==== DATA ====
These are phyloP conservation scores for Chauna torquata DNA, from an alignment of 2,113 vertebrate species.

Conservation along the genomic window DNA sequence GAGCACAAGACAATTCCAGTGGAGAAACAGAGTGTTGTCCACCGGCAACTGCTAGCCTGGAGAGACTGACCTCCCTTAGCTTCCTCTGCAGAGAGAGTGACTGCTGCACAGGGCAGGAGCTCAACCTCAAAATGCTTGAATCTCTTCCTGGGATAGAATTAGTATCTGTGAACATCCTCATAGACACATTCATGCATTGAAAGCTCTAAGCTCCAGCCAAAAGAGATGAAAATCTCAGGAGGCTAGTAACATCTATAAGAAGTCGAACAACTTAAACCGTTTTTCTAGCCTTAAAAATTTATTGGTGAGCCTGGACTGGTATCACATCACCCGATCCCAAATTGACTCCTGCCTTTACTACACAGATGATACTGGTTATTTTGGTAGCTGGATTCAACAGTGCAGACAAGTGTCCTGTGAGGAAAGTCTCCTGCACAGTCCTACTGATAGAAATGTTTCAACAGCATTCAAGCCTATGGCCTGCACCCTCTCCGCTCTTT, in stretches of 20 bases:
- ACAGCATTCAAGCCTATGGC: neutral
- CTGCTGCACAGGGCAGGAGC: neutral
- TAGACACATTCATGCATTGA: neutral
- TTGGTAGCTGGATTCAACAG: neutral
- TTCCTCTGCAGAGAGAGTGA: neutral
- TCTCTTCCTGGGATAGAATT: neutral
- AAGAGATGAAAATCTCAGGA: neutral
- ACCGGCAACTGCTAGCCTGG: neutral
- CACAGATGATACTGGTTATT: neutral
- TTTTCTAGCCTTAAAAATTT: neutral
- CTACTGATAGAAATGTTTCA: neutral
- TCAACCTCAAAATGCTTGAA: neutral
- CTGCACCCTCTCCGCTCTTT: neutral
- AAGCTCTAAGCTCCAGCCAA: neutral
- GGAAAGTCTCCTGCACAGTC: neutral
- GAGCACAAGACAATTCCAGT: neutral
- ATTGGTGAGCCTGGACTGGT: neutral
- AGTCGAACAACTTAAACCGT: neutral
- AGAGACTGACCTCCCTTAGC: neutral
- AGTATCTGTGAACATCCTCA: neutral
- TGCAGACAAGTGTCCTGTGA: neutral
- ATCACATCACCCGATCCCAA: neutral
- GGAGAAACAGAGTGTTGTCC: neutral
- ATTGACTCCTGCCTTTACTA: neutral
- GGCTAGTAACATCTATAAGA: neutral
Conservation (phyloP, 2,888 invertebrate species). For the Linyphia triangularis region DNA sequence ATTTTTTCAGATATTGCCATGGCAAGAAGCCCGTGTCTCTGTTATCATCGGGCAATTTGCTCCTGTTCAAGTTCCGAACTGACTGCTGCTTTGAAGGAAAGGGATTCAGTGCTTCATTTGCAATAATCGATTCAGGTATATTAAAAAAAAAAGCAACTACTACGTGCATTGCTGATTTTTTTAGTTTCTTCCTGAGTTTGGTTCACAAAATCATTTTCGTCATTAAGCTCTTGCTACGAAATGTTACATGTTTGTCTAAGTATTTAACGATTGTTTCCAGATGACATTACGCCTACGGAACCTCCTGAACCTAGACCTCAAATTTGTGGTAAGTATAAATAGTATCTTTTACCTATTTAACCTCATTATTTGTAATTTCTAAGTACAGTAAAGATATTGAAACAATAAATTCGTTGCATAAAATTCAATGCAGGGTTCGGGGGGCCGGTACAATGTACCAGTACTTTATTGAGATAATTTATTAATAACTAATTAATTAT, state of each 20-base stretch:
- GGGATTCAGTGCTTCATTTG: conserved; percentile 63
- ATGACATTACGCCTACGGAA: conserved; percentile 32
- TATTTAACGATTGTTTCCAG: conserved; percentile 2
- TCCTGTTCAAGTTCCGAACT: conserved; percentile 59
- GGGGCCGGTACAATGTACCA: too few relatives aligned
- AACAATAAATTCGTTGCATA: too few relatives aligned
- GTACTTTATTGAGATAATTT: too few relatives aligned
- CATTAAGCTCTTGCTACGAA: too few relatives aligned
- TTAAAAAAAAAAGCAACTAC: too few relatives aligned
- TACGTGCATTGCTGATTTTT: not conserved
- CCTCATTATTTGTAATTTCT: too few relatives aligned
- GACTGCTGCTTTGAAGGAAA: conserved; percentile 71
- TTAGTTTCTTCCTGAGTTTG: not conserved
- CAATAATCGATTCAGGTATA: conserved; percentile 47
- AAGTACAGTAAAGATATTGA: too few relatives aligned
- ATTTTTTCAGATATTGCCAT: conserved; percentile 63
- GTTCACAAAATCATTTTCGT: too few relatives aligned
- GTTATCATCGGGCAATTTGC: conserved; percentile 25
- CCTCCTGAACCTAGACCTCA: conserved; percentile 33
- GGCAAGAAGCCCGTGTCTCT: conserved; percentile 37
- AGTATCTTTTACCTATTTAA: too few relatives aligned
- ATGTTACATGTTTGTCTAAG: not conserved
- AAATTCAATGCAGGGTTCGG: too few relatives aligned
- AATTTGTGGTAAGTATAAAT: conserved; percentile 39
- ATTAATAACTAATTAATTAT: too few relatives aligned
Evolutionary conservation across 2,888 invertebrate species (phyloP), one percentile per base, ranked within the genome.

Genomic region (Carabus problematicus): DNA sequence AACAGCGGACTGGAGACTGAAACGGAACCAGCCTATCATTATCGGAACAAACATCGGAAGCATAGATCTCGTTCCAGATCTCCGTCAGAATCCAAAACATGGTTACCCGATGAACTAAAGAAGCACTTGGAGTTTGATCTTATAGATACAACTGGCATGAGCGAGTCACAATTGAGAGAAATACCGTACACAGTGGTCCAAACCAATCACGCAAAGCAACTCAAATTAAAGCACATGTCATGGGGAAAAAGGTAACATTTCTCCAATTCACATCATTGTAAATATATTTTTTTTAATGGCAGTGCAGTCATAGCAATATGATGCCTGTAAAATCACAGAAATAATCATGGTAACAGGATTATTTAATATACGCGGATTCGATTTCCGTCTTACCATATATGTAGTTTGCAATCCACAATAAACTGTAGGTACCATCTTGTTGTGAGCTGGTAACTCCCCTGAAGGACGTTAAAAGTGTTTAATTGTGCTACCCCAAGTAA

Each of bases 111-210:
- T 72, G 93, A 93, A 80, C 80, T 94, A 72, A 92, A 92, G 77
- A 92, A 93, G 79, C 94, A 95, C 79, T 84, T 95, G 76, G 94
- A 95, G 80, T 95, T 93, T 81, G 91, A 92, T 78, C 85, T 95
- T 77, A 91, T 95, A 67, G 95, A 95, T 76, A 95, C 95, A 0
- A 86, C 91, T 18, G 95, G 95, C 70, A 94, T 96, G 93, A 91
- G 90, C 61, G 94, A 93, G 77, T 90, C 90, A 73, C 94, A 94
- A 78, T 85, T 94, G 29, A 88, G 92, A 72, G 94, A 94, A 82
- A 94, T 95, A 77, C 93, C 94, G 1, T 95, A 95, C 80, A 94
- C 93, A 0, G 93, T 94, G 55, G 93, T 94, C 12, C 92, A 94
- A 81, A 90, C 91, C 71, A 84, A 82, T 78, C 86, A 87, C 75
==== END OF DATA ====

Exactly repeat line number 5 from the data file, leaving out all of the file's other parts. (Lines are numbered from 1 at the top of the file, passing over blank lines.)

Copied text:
- TAGACACATTCATGCATTGA: neutral